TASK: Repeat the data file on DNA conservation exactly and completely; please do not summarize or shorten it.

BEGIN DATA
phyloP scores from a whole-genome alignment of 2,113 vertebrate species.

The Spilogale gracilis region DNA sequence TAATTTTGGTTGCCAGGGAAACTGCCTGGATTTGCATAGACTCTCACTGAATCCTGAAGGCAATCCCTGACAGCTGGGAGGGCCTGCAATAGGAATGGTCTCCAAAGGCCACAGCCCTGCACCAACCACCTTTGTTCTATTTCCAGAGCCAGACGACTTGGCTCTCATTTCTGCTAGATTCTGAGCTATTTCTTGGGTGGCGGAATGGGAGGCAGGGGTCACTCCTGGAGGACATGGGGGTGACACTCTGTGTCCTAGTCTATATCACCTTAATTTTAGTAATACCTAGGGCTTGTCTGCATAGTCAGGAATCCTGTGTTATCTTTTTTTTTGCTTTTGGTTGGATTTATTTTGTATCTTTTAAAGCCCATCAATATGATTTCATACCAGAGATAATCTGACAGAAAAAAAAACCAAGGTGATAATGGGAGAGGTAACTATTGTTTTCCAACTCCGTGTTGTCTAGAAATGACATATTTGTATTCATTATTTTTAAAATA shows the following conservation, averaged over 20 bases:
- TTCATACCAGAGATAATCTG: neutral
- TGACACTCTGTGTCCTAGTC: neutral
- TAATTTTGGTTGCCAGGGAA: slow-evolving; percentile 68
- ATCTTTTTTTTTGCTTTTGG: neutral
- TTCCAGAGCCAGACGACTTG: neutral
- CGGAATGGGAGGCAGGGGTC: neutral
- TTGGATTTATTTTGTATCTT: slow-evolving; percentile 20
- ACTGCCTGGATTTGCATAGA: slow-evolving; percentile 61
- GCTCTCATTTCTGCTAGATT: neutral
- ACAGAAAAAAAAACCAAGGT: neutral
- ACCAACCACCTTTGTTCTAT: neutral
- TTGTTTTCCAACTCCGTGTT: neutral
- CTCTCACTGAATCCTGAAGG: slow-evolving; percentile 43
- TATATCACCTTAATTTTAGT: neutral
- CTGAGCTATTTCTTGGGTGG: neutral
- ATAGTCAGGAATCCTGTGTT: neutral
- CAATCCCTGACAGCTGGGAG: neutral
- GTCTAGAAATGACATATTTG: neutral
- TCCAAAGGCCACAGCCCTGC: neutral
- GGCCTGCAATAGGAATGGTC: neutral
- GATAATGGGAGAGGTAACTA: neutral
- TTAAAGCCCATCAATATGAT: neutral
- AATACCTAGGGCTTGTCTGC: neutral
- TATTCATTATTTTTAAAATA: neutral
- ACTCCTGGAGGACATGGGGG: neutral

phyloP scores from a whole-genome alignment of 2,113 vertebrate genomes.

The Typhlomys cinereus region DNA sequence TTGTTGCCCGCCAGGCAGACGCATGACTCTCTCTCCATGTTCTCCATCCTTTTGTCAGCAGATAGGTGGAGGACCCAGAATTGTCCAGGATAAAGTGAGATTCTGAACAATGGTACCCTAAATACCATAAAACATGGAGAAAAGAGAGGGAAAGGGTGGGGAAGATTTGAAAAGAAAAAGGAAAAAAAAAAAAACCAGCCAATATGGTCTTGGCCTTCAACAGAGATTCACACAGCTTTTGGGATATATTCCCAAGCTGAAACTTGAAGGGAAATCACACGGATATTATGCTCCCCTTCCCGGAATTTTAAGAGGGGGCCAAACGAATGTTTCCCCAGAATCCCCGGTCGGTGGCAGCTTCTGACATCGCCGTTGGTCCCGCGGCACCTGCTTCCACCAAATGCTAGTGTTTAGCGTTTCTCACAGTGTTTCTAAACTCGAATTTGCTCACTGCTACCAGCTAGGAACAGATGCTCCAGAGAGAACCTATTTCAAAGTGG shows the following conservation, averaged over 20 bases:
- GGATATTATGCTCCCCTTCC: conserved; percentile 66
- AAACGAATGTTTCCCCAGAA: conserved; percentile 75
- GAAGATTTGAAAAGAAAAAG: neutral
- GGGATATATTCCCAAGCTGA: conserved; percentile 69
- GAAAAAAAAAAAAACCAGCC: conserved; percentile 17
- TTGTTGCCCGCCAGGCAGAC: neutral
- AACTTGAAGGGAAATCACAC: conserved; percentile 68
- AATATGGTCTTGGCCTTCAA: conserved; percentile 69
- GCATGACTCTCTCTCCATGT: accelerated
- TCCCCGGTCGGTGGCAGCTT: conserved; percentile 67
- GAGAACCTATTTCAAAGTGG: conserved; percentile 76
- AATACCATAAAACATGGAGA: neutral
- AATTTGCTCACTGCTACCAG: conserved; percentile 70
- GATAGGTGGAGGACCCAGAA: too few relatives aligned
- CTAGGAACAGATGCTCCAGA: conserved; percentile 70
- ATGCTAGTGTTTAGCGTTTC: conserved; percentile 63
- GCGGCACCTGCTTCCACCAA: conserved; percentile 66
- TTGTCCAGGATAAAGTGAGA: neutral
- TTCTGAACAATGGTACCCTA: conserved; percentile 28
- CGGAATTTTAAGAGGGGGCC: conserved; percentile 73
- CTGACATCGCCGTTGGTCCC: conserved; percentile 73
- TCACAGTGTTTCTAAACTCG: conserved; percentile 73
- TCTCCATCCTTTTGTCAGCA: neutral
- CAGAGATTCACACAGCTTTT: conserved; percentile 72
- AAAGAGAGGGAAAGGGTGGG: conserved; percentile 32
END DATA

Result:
phyloP scores from a whole-genome alignment of 2,113 vertebrate species.

The Spilogale gracilis region DNA sequence TAATTTTGGTTGCCAGGGAAACTGCCTGGATTTGCATAGACTCTCACTGAATCCTGAAGGCAATCCCTGACAGCTGGGAGGGCCTGCAATAGGAATGGTCTCCAAAGGCCACAGCCCTGCACCAACCACCTTTGTTCTATTTCCAGAGCCAGACGACTTGGCTCTCATTTCTGCTAGATTCTGAGCTATTTCTTGGGTGGCGGAATGGGAGGCAGGGGTCACTCCTGGAGGACATGGGGGTGACACTCTGTGTCCTAGTCTATATCACCTTAATTTTAGTAATACCTAGGGCTTGTCTGCATAGTCAGGAATCCTGTGTTATCTTTTTTTTTGCTTTTGGTTGGATTTATTTTGTATCTTTTAAAGCCCATCAATATGATTTCATACCAGAGATAATCTGACAGAAAAAAAAACCAAGGTGATAATGGGAGAGGTAACTATTGTTTTCCAACTCCGTGTTGTCTAGAAATGACATATTTGTATTCATTATTTTTAAAATA shows the following conservation, averaged over 20 bases:
- TTCATACCAGAGATAATCTG: neutral
- TGACACTCTGTGTCCTAGTC: neutral
- TAATTTTGGTTGCCAGGGAA: slow-evolving; percentile 68
- ATCTTTTTTTTTGCTTTTGG: neutral
- TTCCAGAGCCAGACGACTTG: neutral
- CGGAATGGGAGGCAGGGGTC: neutral
- TTGGATTTATTTTGTATCTT: slow-evolving; percentile 20
- ACTGCCTGGATTTGCATAGA: slow-evolving; percentile 61
- GCTCTCATTTCTGCTAGATT: neutral
- ACAGAAAAAAAAACCAAGGT: neutral
- ACCAACCACCTTTGTTCTAT: neutral
- TTGTTTTCCAACTCCGTGTT: neutral
- CTCTCACTGAATCCTGAAGG: slow-evolving; percentile 43
- TATATCACCTTAATTTTAGT: neutral
- CTGAGCTATTTCTTGGGTGG: neutral
- ATAGTCAGGAATCCTGTGTT: neutral
- CAATCCCTGACAGCTGGGAG: neutral
- GTCTAGAAATGACATATTTG: neutral
- TCCAAAGGCCACAGCCCTGC: neutral
- GGCCTGCAATAGGAATGGTC: neutral
- GATAATGGGAGAGGTAACTA: neutral
- TTAAAGCCCATCAATATGAT: neutral
- AATACCTAGGGCTTGTCTGC: neutral
- TATTCATTATTTTTAAAATA: neutral
- ACTCCTGGAGGACATGGGGG: neutral

phyloP scores from a whole-genome alignment of 2,113 vertebrate genomes.

The Typhlomys cinereus region DNA sequence TTGTTGCCCGCCAGGCAGACGCATGACTCTCTCTCCATGTTCTCCATCCTTTTGTCAGCAGATAGGTGGAGGACCCAGAATTGTCCAGGATAAAGTGAGATTCTGAACAATGGTACCCTAAATACCATAAAACATGGAGAAAAGAGAGGGAAAGGGTGGGGAAGATTTGAAAAGAAAAAGGAAAAAAAAAAAAACCAGCCAATATGGTCTTGGCCTTCAACAGAGATTCACACAGCTTTTGGGATATATTCCCAAGCTGAAACTTGAAGGGAAATCACACGGATATTATGCTCCCCTTCCCGGAATTTTAAGAGGGGGCCAAACGAATGTTTCCCCAGAATCCCCGGTCGGTGGCAGCTTCTGACATCGCCGTTGGTCCCGCGGCACCTGCTTCCACCAAATGCTAGTGTTTAGCGTTTCTCACAGTGTTTCTAAACTCGAATTTGCTCACTGCTACCAGCTAGGAACAGATGCTCCAGAGAGAACCTATTTCAAAGTGG shows the following conservation, averaged over 20 bases:
- GGATATTATGCTCCCCTTCC: conserved; percentile 66
- AAACGAATGTTTCCCCAGAA: conserved; percentile 75
- GAAGATTTGAAAAGAAAAAG: neutral
- GGGATATATTCCCAAGCTGA: conserved; percentile 69
- GAAAAAAAAAAAAACCAGCC: conserved; percentile 17
- TTGTTGCCCGCCAGGCAGAC: neutral
- AACTTGAAGGGAAATCACAC: conserved; percentile 68
- AATATGGTCTTGGCCTTCAA: conserved; percentile 69
- GCATGACTCTCTCTCCATGT: accelerated
- TCCCCGGTCGGTGGCAGCTT: conserved; percentile 67
- GAGAACCTATTTCAAAGTGG: conserved; percentile 76
- AATACCATAAAACATGGAGA: neutral
- AATTTGCTCACTGCTACCAG: conserved; percentile 70
- GATAGGTGGAGGACCCAGAA: too few relatives aligned
- CTAGGAACAGATGCTCCAGA: conserved; percentile 70
- ATGCTAGTGTTTAGCGTTTC: conserved; percentile 63
- GCGGCACCTGCTTCCACCAA: conserved; percentile 66
- TTGTCCAGGATAAAGTGAGA: neutral
- TTCTGAACAATGGTACCCTA: conserved; percentile 28
- CGGAATTTTAAGAGGGGGCC: conserved; percentile 73
- CTGACATCGCCGTTGGTCCC: conserved; percentile 73
- TCACAGTGTTTCTAAACTCG: conserved; percentile 73
- TCTCCATCCTTTTGTCAGCA: neutral
- CAGAGATTCACACAGCTTTT: conserved; percentile 72
- AAAGAGAGGGAAAGGGTGGG: conserved; percentile 32